It is another object of this invention to provide an improved insulated, electrical resistance wire which permits the formation of an integral coil having joined adjacent turns and which permits increase of coil length while maintaining constant the coil width and the number of coil turns.
A further object of this invention is to provide an improved insulated electrical resistance wire which permits fusing together adjacent turns of a coil to form a sleeve having minimum insulation between the resistance wire and the sleeve surface without injuring the insulation.
A further object of this invention is to provide an improved coil for use as a welding sleeve for joining sections of thermoplastic material which sleeve is integral and self-supporting and of desired length and content of resistance element and which locates the resistance wire as close to the surface of the sleeve as is desirable.
It is still a further object of this invention to provide an improved coil for use as a Welding sleeve which is easy and inexpensive to manufacture and can be produced as a production-run item.
Further objects and attendant advantages of the prescut invention will become better understood from the below description and the accompanying drawings, in which:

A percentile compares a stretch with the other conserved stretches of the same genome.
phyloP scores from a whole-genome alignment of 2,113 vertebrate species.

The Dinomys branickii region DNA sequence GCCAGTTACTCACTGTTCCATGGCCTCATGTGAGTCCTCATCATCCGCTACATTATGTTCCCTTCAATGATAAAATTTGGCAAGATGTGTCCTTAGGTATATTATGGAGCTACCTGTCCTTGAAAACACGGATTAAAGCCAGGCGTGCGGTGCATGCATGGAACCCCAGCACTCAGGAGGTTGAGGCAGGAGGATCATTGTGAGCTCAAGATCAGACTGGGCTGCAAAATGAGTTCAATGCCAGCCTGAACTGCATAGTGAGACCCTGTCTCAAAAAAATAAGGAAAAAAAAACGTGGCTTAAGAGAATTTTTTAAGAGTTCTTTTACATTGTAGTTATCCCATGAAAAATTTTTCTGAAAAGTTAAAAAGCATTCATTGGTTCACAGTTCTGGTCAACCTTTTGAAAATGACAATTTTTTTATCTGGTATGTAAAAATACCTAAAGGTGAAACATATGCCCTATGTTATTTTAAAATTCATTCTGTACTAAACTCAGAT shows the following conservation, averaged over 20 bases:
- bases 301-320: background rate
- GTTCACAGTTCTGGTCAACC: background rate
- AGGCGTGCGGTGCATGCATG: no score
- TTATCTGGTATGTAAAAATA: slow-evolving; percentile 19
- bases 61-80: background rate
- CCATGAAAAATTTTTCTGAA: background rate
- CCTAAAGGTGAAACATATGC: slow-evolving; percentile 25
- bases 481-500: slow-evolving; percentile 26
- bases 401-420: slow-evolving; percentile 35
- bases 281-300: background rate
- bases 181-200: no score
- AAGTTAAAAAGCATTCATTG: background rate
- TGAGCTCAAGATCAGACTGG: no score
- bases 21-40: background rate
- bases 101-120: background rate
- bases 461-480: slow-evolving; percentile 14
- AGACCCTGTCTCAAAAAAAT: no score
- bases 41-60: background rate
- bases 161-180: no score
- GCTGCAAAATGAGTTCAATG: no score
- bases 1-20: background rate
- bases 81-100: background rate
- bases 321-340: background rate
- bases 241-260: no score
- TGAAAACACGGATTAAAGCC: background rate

FIGURE 1 illustrates two examples of prior art insulated wires having sheaths of different widths forming two coils of equal length,
FIGURE 2 is a sectioned perspective View of an insulated electrical resistance wire formed in accordance with this invention,
FIGURE 3 is a sectional view of a pipe and pipe fitting assembled to be joined together by a welding sleeve formed in accordance with one embodiment of this invention,
FIGURE 4 is a perspective view of a cylindrical welding sleeve formed in accordance with one embodiment of this invention,
FIGURE 5 is a view taken along line 55 of FIG- URE 4,
FIGURE 6 is a schematic illustration of a method of making the welding sleeve of FIGURE 4,
FIGURE 7 is a perspective view of a pancake welding sleeve formed in accordance with another embodiment of this invention, and